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Little People in the City: The Street Art of Slinkachuby Slinkachu
Synopses & Reviews
"They're Not Pets, Susan," says a stern father who has just shot a bumblebee, its wings sparkling in the evening sunlight. A lone office worker, less than an inch high, looks out over the river in his lunch break, "Dreaming of Packing it All In." A tiny man makes his way back to a tiny car, with a tiny shopping bag: "Shopping for one again." Another office worker sits atop a gigantic engagement ring and gazes into the distance; the caption reads, simply: "No." These are the collected photographs of Slinkachu, a London-based artist who for several years has been placing tiny hand painted people on street corners, park benches, and the Underground, and leaving them to fend for themselves. Much like Banksy's early graffiti work, Slinkachu's creations mix the bustle, humor, and melancholy of city life, and lie quietly in the darker corners of London's streets, waiting to be discovered. And if youre lucky enough to find one, to quote The Times: "Oddly enough, even when you know they are just hand-painted figurines, you can't help but feel that their plights convey something of our own fears about being lost and vulnerable in a big, bad city." This volume also includes a forward from acclaimed novelist Will Self.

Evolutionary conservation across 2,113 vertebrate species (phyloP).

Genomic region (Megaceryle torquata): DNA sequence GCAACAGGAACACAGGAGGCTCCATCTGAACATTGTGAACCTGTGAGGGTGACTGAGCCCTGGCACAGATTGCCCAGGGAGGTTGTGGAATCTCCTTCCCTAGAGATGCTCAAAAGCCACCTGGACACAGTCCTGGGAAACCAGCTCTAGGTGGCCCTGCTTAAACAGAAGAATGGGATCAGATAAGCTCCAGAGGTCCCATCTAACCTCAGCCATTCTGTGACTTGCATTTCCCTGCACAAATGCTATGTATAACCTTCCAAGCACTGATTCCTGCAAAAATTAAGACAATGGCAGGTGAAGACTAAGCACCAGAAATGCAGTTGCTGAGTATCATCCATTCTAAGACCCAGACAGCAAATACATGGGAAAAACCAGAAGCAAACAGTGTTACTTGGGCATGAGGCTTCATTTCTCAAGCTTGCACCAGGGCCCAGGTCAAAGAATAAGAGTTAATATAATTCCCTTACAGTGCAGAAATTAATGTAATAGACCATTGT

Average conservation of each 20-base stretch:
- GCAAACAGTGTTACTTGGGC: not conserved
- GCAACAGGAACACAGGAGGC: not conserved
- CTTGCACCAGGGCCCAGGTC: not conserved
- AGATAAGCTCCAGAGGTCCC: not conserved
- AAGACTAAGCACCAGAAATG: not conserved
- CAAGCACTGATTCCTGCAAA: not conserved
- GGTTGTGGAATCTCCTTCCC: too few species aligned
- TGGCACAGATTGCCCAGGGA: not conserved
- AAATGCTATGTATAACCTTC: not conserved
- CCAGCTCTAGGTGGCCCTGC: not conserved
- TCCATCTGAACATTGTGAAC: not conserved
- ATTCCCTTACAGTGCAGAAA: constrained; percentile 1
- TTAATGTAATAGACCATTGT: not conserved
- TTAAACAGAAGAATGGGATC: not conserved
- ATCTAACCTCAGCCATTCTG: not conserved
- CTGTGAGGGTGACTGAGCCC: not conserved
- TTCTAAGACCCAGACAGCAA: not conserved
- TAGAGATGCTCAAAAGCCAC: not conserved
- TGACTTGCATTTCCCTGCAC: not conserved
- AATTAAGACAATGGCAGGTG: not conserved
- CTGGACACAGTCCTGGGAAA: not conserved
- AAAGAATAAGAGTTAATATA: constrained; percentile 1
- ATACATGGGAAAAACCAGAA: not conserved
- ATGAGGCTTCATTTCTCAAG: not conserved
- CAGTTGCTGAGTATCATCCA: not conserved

'They're Not Pets, Susan, ' says a stern father who has just shot a bumblebee, its wings sparkling in the evening sunlight; a lone office worker, less than an inch high, looks out over the river in his lunch break, 'Dreaming of Packing it all In'; and a tiny couple share a 'Last Kiss' against the soft neon lights of the city at midnight.
Mixing sharp humour with a delicious edge of melancholy, Little People in the City brings together the collected photographs of Slinkachu, a street-artist who for several years has been leaving little hand-painted people in the bustling city to fend for themselves, waiting to be discovered. . .
'Oddly enough, even when you know they are just hand-painted figurines, you can't help but feel that their plights convey something of our own fears about being lost and vulnerable in a big, bad city.' The Times
About the Author
Slinkachu's work was featured in Street Renegades: New Underground Art and Tactile: High Touch Visuals and can be found at little-people.blogspot.com. Will Self's titles include The Book of Dave and Psychogeography.
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